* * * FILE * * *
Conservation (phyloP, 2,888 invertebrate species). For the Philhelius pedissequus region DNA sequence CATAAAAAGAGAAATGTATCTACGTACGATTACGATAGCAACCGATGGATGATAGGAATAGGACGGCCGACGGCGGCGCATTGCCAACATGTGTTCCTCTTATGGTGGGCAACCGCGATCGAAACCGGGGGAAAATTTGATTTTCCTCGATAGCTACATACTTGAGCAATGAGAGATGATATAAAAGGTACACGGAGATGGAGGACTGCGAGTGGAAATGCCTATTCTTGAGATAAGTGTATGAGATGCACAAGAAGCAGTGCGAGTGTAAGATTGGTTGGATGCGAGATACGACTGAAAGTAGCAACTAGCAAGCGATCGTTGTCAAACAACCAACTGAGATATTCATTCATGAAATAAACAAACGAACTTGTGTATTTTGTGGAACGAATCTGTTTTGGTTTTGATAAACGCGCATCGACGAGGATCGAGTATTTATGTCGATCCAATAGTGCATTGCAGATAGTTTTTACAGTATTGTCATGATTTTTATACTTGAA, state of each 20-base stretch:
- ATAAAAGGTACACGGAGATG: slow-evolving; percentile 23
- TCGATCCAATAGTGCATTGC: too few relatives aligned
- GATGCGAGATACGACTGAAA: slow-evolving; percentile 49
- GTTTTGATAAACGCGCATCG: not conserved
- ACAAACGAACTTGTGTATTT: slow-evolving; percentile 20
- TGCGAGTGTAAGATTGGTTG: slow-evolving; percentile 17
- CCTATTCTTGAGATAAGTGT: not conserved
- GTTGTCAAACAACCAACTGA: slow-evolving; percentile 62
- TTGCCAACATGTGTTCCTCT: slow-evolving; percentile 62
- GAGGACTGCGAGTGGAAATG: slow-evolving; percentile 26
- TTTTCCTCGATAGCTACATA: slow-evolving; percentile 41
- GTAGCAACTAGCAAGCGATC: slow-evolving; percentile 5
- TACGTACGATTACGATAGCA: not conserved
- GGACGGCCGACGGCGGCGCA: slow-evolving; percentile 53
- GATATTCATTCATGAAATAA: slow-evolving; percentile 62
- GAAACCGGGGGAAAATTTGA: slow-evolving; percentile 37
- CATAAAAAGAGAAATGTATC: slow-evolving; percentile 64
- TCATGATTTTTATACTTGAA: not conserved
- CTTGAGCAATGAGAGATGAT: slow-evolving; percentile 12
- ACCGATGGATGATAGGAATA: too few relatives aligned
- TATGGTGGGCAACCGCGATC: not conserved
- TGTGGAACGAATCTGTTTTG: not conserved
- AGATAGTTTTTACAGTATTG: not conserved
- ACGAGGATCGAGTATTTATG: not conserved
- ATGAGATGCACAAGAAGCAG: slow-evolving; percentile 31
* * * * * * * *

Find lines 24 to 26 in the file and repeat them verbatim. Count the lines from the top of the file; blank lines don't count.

- AGATAGTTTTTACAGTATTG: not conserved
- ACGAGGATCGAGTATTTATG: not conserved
- ATGAGATGCACAAGAAGCAG: slow-evolving; percentile 31